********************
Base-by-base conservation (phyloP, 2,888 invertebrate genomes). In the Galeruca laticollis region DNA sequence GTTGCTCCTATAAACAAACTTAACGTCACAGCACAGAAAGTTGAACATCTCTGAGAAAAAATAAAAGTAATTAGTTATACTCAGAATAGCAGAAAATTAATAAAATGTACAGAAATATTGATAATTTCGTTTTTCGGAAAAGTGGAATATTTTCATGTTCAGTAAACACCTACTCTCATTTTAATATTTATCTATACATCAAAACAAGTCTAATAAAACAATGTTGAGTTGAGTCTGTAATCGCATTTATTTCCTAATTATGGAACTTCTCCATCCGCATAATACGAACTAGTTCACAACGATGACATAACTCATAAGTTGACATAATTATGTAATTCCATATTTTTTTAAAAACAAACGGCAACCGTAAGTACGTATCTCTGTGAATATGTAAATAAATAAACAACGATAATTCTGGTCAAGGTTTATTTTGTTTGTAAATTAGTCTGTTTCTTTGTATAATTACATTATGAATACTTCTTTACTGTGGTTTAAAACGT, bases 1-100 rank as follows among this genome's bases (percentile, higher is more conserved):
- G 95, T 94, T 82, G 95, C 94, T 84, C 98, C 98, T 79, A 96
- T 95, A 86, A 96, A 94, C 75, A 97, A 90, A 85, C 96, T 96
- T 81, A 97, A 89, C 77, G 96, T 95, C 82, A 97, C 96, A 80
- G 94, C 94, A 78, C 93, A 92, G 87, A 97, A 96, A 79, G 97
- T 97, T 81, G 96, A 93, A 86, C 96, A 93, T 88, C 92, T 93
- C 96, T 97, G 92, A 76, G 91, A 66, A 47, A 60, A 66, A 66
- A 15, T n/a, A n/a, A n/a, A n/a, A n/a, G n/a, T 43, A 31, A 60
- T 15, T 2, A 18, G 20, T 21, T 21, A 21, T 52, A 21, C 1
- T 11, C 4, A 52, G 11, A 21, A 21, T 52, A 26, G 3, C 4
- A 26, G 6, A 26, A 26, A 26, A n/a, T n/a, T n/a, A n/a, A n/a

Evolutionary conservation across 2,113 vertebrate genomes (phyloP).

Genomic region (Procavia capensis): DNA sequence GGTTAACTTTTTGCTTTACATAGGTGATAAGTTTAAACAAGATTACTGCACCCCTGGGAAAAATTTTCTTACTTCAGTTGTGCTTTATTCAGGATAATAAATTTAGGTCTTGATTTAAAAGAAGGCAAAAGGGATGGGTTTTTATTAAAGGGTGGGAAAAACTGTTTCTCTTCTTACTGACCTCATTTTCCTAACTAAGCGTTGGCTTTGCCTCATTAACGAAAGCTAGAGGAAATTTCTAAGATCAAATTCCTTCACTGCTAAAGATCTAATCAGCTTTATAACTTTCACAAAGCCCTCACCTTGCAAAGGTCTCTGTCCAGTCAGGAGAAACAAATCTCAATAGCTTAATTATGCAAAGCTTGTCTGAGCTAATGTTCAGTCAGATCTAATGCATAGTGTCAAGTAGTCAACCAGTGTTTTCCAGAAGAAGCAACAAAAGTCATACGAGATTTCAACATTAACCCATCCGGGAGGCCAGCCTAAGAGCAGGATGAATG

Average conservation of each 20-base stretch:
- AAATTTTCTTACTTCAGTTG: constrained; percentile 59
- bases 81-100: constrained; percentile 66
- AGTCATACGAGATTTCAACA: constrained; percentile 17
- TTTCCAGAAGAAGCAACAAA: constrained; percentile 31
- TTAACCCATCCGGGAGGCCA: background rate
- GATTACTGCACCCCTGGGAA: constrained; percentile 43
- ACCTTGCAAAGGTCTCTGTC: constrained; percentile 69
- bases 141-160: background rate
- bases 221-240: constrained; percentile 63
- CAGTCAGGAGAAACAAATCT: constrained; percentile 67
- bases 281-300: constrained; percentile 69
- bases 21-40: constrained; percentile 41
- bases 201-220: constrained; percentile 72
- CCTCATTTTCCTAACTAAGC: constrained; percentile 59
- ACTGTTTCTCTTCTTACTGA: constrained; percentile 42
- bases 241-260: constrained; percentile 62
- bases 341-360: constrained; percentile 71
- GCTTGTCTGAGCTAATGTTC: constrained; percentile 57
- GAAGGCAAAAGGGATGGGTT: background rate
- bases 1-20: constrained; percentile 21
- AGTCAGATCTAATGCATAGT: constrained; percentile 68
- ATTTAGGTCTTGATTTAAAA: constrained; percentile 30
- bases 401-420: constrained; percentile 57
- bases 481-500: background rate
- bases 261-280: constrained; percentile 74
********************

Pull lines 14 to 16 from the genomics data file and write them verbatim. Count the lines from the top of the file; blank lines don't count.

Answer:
Average conservation of each 20-base stretch:
- AAATTTTCTTACTTCAGTTG: constrained; percentile 59
- bases 81-100: constrained; percentile 66